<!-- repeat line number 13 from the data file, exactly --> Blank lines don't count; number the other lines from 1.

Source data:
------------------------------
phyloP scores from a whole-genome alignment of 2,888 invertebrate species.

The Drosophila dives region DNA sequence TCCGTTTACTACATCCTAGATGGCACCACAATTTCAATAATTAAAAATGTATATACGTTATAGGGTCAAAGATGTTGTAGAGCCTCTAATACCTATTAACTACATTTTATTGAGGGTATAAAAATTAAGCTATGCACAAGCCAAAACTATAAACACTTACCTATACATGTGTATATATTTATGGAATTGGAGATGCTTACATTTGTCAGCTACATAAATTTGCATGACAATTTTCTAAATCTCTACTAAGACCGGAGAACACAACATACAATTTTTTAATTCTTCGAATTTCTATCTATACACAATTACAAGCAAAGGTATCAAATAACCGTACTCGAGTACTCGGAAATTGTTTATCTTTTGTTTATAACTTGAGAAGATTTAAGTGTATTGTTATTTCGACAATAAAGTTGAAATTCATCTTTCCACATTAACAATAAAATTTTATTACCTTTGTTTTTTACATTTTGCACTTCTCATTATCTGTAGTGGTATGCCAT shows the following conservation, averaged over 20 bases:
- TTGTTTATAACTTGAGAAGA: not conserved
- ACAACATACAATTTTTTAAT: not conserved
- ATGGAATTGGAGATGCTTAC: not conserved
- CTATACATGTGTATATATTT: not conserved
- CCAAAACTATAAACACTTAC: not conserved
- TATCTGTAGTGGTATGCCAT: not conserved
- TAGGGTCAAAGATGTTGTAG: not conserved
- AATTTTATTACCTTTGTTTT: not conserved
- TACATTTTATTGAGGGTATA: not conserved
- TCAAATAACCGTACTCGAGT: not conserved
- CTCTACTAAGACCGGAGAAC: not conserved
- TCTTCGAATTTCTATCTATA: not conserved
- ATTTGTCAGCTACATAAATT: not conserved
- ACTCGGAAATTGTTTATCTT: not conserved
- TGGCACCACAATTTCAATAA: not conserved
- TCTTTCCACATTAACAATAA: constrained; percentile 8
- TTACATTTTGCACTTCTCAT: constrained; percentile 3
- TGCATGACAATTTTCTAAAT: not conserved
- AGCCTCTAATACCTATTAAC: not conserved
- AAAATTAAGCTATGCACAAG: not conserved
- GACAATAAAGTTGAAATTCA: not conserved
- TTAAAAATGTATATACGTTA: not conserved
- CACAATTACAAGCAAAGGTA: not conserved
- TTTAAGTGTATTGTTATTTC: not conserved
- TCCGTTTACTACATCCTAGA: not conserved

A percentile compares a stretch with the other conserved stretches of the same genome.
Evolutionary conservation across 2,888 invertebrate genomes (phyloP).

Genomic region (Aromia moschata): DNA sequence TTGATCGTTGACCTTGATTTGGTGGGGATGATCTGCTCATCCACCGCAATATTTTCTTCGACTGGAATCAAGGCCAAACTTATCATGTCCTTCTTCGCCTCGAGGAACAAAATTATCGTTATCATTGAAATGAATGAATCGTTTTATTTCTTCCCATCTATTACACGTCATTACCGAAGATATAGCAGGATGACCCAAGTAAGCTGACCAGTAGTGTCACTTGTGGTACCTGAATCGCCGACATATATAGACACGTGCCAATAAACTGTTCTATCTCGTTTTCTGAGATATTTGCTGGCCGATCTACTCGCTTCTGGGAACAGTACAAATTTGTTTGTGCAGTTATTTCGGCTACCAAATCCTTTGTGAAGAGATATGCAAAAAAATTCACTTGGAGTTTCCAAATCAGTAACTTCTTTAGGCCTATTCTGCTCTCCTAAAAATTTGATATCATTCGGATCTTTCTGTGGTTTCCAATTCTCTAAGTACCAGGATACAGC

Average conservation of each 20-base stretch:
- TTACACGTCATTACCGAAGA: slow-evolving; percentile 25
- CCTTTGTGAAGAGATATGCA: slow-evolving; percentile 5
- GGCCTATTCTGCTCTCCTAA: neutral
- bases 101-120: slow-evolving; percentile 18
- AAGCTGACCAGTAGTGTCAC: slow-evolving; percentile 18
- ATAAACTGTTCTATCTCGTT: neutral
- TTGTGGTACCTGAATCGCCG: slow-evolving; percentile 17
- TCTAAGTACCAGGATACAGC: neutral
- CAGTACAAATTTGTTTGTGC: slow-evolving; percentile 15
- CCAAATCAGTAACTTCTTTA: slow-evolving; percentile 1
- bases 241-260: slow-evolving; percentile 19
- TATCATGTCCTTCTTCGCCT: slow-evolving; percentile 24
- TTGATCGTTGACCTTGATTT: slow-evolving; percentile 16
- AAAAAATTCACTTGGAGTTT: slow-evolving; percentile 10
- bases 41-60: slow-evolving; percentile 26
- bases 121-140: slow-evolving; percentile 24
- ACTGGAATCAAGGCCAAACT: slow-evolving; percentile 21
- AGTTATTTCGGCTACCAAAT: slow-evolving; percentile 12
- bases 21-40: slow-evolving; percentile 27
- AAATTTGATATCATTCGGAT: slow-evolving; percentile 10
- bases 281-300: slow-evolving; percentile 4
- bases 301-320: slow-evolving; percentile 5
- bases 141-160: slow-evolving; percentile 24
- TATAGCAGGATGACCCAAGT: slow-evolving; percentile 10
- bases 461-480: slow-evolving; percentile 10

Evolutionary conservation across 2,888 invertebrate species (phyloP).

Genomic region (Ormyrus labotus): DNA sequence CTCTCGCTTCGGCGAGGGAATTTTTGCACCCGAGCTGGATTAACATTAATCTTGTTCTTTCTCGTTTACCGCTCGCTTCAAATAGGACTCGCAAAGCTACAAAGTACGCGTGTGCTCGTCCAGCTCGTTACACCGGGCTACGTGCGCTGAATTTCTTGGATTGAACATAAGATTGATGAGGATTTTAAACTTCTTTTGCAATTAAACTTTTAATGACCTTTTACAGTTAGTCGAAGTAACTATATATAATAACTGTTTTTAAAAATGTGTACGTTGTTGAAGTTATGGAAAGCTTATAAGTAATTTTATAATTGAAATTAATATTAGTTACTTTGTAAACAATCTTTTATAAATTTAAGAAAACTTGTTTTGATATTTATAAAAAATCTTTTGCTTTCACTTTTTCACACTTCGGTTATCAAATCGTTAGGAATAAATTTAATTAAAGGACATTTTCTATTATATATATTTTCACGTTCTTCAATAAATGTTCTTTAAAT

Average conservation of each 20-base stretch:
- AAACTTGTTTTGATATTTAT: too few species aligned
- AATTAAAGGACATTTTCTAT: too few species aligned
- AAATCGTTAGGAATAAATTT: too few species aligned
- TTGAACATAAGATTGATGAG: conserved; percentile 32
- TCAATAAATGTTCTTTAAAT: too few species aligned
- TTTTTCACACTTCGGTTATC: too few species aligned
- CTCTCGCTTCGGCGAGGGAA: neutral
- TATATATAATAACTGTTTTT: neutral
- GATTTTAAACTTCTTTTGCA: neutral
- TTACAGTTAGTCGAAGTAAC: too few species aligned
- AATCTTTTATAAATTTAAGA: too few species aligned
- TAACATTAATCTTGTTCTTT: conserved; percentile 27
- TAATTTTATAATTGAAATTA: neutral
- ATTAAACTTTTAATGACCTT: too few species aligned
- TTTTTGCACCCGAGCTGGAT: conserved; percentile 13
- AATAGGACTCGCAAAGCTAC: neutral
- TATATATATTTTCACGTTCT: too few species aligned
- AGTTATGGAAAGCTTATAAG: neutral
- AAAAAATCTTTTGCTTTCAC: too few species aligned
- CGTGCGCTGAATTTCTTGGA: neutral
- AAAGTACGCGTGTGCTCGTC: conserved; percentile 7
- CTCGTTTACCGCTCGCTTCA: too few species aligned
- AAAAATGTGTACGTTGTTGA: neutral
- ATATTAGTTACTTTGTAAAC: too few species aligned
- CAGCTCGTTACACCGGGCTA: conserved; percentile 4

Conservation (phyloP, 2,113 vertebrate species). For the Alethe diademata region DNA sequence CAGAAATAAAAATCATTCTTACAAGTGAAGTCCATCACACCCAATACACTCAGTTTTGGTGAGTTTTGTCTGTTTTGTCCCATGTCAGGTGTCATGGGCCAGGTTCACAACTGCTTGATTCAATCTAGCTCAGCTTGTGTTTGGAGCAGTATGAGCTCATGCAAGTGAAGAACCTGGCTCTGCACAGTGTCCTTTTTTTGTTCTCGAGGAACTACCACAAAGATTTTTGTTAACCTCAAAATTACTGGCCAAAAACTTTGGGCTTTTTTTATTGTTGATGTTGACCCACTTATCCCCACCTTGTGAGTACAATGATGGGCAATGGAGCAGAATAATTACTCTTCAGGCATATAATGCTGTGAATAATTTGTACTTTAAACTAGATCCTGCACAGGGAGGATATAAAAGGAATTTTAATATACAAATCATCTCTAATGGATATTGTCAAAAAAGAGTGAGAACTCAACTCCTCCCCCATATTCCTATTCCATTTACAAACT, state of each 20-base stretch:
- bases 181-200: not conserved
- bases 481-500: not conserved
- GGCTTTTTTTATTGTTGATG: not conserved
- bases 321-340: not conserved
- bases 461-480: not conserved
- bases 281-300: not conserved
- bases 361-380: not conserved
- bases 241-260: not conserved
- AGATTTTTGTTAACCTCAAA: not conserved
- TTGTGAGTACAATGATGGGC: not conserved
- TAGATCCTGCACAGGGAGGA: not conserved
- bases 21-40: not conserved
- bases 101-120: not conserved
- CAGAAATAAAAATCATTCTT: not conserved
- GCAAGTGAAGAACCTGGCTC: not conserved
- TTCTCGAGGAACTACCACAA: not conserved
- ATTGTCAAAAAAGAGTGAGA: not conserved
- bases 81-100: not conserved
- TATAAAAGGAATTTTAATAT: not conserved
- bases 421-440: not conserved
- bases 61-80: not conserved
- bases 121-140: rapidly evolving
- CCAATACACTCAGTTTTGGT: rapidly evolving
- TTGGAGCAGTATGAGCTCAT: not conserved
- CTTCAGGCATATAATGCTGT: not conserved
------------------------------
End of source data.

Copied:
- CTCTACTAAGACCGGAGAAC: not conserved